Late Night Lit: Robert Jones, Jr. | Jeff Conyers
Play • 36 min

On today's episode of Late Night Lit, Late Night supervising producer Sarah Jenks-Daly speaks with Robert Jones, Jr., author of The Prophets.

She also speaks with Jeff Conyers, president of the Dollywood Foundation.

Then, a few children of the Late Night with Seth Meyers staff share book recommendations.

The United States of Anxiety
The United States of Anxiety
WNYC Studios
The Secret Tapes of a Suburban Drug War
A cop in Westchester, NY, was disturbed by what he saw as corruption. He started recording his colleagues -- and revealed how we’re all still living with the excess of the war on drugs. Following months of investigation into allegations of police corruption in Mount Vernon, reporter George Joseph of WNYC’s Race & Justice Unit brings us a story about unchecked power, policing in communities of color and our long national hangover from the war on drugs. Part of George Joseph’s story, “The Mount Vernon Police Tapes: At Least Seven Black Men Now Allege False Drug Charges Involving Controversial Detective,” was published via Gothamist last year and can be found here. Special thanks to Jami Floyd (the editor of WNYC’s Race and Justice Unit), Celia Muller and engineers Bill Moss and Wayne Schulmister. Companion listening for this episode: “The Drug War” (7/3/2017) We didn’t always respond to drug addiction with militarized policing. In this episode, a look back at the political and cultural shift Richard Nixon’s administration drove. “Revisiting Caught: ‘I Just Want You to Come Home’” (7/30/2020) The first episode in our award-winning series “Caught: The Lives of Juvenile Justice,” created in partnership with WNYC’s Radio Rookies program. “The United States of Anxiety” airs live on Sunday evenings at 6pm ET. The podcast episodes are lightly edited from our live broadcasts. To catch all the action, tune into the show on Sunday nights via the stream on WNYC.org/anxiety or tell your smart speakers to play WNYC.
50 min
Hell & High Water with John Heilemann
Hell & High Water with John Heilemann
The Recount & iHeartRadio
Andrew Ross Sorkin
Andrew Ross Sorkin is arguably the country's most important and influential financial and business journalist — and, without doubt, its most plugged in. Having started his career at the New York Times as intern when he was still in high school, he now presides over DealBook, which began its life in 2001 as a newsletter about Wall Street and the mergers and acquisitions game, but over the past 20 years has grown into a sprawling finance, business, and economic news fiefdom within the larger Times empire. At the same time, Sorkin is a co-anchor of Squawk Box, the daily CNBC morning show avidly watched by titans of industry and hopped-up day traders alike. He is also the author of "Too Big To Fail," the definitive chronicle of the 2007-2008 financial crisis, which was adapted into a star-studded movie of the same name by HBO; a co-creator of the hit Showtime series "Billions"; and is currently developing another film for HBO on the GameStop/Robinhood meme-stock saga. On this episode of Hell & High Water, Heilemann and Sorkin discuss how big business sees the new political era dawning in Washington, DC: from President Biden's $1.9 trillion COVID relief and economic recovery legislation to the possibility of raising the minimum wage to the deep polarization that continues to hobble American politics in the wake (and still under the influence) of Donald Trump. They also dive into the many speculative manias currently gripping the financial markets, whether this latest Big Casino moment presages a long-predicted crash, and what if anything regulators might do about the stunning power being amassed by Big Tech. Finally, Heilemann asks Sorkin to list his top five Wall Street films, and the two men riff on the unique place that the financial masters of the universe occupy in popular culture — as objects of fascination, fetishism, reverence, and revulsion in roughly equal measure. Learn more about your ad-choices at https://www.iheartpodcastnetwork.com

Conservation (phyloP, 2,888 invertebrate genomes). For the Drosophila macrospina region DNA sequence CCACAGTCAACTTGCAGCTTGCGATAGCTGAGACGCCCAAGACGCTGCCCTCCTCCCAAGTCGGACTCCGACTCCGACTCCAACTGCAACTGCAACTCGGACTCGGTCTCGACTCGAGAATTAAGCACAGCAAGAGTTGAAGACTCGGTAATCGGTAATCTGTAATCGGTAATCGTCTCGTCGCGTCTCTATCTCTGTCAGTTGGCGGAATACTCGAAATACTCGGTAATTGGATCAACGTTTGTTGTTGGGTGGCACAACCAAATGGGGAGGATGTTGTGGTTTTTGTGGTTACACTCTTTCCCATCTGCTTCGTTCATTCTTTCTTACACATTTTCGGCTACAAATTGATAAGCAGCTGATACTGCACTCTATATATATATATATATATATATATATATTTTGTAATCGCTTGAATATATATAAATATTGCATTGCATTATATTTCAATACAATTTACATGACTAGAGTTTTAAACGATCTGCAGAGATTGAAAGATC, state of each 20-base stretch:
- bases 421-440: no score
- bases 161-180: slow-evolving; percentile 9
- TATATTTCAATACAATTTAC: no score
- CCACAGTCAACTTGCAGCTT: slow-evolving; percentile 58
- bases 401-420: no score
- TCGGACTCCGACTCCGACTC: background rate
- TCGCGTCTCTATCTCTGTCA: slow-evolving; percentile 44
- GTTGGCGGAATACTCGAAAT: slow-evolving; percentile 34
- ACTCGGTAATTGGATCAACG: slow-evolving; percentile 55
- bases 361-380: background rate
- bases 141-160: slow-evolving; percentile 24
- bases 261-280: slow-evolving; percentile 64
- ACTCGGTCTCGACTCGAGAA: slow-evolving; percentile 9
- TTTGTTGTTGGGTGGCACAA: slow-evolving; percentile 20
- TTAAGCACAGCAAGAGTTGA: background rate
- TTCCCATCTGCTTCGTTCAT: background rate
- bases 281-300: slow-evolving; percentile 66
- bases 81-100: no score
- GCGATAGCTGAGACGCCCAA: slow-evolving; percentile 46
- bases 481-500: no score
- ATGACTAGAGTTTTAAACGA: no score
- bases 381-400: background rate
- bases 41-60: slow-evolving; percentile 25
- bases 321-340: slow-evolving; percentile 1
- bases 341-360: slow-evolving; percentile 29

1 hr 14 min
Majority 54
Majority 54
Wonder Media Network
Ted Cruz's Human Suit
Today's episode features roasting Ted Cruz, exposing Facebook's bias, and breaking down cult psychology with a leading expert in the field. Athletic Greens makes investing in your energy, immunity and gut health each day simple, tasty and efficient. Simply visit AthleticGreens.com/MAJORITY and join health experts, athletes and health conscious go-getters around the world who make a daily commitment to their health every day. Stop handing over your personal data to ISPs and other tech giants who mine your activity and sell off your information. ExpressVPN as the best way to keep your online activity secure. Visit ExpressVPN.com/Majority54 to get three extra months free. Today's show is brought to you by BetterHelp. Join over one million people taking charge of their mental health and get 10% off your first month when you go to BetterHelp.com/M54. Bombas makes the most comfortable socks in the history of feet. Even better than that, for every pair of socks you purchase, Bombas donates a pair to someone in need. The generosity of Bombas customers has allowed them to donate over 40 million pairs of socks and counting. Get 20% off your first purchase at Bombas.com/Majority54 Jason is back with a new season and a new co-host, Ravi Gupta. Each week, they'll tackle our most pressing issues, giving you the tools necessary to successfully have conversations across the aisle. Majority54 is a Wonder Media Network production. It's produced by Grace Lynch and Edie Allard. Theme music provided by Kemet Coleman. Special thanks to Diana Kander. We want to hear from you! Email us at M54@wondermedianetwork.com or leave us a voicemail by calling 508-687-2589 and you could have your voice on the show. Majority 54 on Twitter Jason on Twitter Jason on Instagram Ravi on Twitter Ravi on Instagram Dr. Steven Hassan's website